It is that time of the year for our Hindu friends to celebrate one of their most well-known festivals, Diwali, which translates to “festival of lights” and the time for renewal of life. It is not only celebrated in India but anywhere in the world where Hindu communities are present. Diwali is an official holiday not only in India but also in Malaysia, Myanmar, Sri Lanka, Singapore, Nepal, Mauritius, Fiji, Suriname, Trinidad and Tobago and also in Guyana.
Diwali is a very colorful festival, where homes and other places are decorated with multi-colored lanterns and lit with candles, colored lights and oil lamps or “diyas.” Diwali is a Hindu term that translates to “rows of lighted lamps.” Despite it being an age-old cultural celebration, you can still see the disparity in its observation. In the rural areas of India, most people will be using the traditional oil lamps. In the urban areas, most people will be using candles as substitute for the lamps. The nouveau-riche on the other hand will be using neon lights.
The usual Diwali celebration, which lasts for five days, see people cleaning their homes, buying and wearing new and colorful clothes (nothing black here), exchanging dried fruits and sweets and having festive meals and decorating houses, buildings, courtyards, porches, walls and even rooftops with lights and lanterns. Large firework displays are also part of the Diwali celebration. People may also use water and fragrant oils when washing themselves.
The celebration of Diwali today, while still following tradition, has been upgraded, at least in some sections of society. In Bollywood for example, it is a time to throw expensive and lavish parties. Actor Aamir throws an annual party for this time of the year, with a who’s who guest list and superb home-cooked dishes and long card sessions. Jaya Bachchan does the same, personally preparing and supervising their annual Diwali celebration. Many more Bollywood celebrities try to outdo each other when it comes to their Diwali parties.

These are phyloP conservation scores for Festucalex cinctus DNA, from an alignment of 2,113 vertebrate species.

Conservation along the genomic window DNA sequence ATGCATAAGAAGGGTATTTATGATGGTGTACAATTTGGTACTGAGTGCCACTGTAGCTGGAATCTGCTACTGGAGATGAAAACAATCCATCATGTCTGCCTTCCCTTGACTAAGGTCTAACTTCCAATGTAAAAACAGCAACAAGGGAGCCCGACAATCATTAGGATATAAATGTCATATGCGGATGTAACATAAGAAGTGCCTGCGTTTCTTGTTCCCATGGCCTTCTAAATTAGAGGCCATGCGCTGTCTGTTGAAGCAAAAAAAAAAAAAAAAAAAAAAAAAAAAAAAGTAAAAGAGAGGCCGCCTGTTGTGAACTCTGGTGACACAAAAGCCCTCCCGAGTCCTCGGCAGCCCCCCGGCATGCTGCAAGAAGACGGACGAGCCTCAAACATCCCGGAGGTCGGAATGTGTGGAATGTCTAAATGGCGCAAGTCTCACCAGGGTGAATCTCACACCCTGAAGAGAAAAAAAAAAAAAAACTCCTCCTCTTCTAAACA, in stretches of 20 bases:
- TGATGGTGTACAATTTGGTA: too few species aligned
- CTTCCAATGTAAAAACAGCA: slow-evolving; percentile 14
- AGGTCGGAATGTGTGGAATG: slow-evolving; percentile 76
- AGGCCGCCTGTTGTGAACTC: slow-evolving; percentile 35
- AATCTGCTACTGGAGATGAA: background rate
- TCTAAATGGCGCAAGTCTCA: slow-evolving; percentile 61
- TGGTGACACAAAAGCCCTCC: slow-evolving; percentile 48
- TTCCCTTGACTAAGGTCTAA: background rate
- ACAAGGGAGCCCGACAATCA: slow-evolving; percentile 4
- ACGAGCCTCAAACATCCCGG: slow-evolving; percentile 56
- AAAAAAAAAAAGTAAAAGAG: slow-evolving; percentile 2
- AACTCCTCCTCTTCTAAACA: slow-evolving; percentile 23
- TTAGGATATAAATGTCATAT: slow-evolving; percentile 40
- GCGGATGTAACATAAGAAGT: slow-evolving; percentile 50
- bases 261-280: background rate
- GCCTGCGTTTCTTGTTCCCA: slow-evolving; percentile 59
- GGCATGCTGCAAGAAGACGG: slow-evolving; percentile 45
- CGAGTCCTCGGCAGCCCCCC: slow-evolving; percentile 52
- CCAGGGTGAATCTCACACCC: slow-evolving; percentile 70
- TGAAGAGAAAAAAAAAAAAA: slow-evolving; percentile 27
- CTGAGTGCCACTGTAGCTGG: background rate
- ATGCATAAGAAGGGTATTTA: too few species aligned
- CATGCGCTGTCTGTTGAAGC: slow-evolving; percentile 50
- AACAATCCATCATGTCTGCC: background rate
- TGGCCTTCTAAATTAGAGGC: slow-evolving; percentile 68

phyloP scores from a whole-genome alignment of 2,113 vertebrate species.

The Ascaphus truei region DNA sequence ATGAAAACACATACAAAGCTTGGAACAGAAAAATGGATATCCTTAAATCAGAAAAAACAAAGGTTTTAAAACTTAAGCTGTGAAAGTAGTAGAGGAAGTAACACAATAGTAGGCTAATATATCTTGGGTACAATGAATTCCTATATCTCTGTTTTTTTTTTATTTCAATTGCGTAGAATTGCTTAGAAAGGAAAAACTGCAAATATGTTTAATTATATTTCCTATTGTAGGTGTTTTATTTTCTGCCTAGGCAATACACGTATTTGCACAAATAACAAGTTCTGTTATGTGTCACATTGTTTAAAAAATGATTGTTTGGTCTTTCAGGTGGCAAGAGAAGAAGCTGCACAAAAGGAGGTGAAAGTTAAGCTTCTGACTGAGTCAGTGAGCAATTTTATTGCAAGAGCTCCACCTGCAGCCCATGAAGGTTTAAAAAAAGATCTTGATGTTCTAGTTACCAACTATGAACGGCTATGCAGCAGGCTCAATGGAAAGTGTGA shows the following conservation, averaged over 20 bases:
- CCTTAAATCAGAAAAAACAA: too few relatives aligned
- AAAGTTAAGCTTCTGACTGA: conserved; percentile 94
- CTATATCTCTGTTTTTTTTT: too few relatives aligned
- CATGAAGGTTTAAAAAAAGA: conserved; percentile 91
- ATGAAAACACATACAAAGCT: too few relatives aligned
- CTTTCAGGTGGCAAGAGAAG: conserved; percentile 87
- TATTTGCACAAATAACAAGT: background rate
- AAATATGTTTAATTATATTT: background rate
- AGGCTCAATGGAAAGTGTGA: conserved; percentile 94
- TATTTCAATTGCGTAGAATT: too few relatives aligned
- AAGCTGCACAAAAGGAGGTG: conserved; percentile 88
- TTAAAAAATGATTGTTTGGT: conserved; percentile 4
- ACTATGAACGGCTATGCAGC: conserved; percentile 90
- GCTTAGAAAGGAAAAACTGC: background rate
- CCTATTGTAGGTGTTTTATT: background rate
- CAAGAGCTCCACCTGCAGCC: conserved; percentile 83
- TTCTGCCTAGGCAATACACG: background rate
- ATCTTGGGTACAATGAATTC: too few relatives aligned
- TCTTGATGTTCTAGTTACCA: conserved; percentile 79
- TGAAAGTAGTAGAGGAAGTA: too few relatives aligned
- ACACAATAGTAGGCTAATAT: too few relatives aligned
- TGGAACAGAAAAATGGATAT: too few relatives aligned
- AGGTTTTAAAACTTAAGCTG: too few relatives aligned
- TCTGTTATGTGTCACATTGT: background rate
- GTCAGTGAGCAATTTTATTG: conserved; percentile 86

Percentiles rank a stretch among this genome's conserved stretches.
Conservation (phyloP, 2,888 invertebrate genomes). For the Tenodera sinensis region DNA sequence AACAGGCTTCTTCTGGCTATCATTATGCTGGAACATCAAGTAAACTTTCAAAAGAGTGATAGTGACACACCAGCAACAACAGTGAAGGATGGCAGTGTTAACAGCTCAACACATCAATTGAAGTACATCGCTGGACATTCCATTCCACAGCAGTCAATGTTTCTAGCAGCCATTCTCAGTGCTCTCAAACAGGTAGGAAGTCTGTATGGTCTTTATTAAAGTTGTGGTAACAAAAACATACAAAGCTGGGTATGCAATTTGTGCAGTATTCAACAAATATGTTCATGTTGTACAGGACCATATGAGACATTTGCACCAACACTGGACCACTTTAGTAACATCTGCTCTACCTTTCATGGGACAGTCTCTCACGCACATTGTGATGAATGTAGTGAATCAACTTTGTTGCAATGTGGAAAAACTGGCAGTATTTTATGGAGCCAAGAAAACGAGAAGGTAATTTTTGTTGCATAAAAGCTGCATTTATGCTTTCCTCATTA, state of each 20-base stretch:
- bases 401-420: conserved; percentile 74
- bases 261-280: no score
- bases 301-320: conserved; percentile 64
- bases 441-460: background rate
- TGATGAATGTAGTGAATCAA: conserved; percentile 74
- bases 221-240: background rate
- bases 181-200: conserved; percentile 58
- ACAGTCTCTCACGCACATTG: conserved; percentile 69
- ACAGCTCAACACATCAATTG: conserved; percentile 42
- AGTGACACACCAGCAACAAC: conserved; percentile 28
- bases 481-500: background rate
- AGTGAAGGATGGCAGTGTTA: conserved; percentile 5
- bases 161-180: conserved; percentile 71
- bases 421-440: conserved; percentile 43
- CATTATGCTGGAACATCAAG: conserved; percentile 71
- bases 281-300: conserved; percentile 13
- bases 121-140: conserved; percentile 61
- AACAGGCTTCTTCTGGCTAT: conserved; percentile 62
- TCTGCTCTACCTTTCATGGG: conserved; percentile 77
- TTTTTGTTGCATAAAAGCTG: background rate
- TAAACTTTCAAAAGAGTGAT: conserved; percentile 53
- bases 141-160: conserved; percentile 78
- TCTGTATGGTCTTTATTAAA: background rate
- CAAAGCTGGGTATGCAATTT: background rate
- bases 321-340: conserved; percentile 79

Meaning and significance
Diwali is celebrated on different dates in various regions because of the difference in the translation of the lunar calendar. Diwali has a different significance to many people across the continent. In Bengal, Diwali is celebrated in relation to Kali, the goddess of empowerment. In Gujarat on the other hand, Diwali is a festival to honor Lakshmi, the goddess of wealth. The lights are placed by people to guide her into their homes. It is a celebration of the homecoming and coronation of Rama after he defeated Ravana, according to the interpretation of the people in North India. Everywhere else, Diwali means the renewal of life, the start of the sowing season and the approach of winter.
So what do you do when you want to join the Diwali celebration? Make sure you take heed of the hazards of using firecrackers. Be positive, share the happiness and embrace prosperity. Socialize. Think healthy and be a vegetarian, even for this day only. Since it is a time to buy new things, make sure that you buy only what you can afford.
To our Hindu brothers and sisters, Happy Diwali. Dīpāvalī kī hārdika śubhakāmanā’ēṁ!